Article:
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ElephantVoices talk Compassionate Conservation

Last week we were part of something new and exciting - the long overdue recognition of a new brand of conservation - compassionate conservation. This fundamental topic was discussed during a symposium at University of Oxford 1 to 3 September - with 150 participants from 22 countries representing all continents.

Will Travers of Born Free put it so well: "The shared commitment of individual people to individual animals lies at the heart of Compassionate Conservation. Individual animals, species, habitats and ecosystems, sustained, protected and nurtured by individual people, families and communities throughout towns, countries, regions, continents."

The lives of individual animals matter, because what we do to them has consequences for their well being and for the health of the complex societies in which they live. The continued existence of populations of social species, like elephants, is dependent upon the endurance of friendships and the integrity of families and clans. Yet, in the name of conservation and "sustainable utilization" these individual building blocks of societies are often forgotten, purposefully ignored and disposed of as organizations and nations barter away lives to supply the ivory trade, provide for a hunter's bullet and supply captives for zoos, circuses and elephant-back safaris.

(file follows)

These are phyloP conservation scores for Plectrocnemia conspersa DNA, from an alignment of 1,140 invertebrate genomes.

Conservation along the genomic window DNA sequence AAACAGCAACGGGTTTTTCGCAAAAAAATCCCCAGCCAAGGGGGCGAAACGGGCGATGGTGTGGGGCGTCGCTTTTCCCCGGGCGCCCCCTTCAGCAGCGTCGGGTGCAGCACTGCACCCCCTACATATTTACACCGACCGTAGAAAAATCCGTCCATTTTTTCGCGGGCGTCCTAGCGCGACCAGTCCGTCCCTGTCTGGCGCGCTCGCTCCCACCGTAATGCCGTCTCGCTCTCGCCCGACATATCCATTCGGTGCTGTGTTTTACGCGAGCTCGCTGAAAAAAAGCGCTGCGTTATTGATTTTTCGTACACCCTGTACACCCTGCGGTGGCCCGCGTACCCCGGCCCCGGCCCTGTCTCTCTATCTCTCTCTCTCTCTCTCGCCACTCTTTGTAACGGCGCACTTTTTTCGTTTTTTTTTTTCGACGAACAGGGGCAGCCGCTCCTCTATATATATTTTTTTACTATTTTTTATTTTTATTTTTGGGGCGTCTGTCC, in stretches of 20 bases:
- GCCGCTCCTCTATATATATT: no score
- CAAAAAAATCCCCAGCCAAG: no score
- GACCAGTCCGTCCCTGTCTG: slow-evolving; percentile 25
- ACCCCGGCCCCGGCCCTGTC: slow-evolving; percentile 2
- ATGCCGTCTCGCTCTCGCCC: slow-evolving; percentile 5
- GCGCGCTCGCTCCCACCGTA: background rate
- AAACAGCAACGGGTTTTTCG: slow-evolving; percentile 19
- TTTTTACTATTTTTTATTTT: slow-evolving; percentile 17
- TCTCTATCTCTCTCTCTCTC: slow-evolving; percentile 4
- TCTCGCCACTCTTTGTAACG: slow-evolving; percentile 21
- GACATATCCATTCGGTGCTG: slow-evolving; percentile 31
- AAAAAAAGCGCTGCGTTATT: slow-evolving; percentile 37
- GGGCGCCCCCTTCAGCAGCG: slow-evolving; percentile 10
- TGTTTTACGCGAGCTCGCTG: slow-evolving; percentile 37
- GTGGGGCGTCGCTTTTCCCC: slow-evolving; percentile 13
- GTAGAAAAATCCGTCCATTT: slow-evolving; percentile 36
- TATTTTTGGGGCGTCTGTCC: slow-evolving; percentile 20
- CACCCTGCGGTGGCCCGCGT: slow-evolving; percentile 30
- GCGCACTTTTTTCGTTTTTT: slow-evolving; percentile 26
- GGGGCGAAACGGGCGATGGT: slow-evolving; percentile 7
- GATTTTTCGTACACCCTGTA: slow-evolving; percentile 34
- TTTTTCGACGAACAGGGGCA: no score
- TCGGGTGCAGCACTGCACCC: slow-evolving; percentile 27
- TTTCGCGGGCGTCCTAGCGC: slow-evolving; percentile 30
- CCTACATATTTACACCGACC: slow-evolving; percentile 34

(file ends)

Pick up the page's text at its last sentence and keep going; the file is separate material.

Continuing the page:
If you want to listen to our take on what compassionate conservation means for elephants take a look at our presentation presented at the symposium. And share, share - we want to spread the word.

The Wildlife Conservation Research Unit (WildCRU) and the Born Free Foundation hosted the Compassionate Conservation Symposium, at Lady Margaret Hall, a college closely associated with WildCRU at the University of Oxford. Copyright: Compassionate Conservation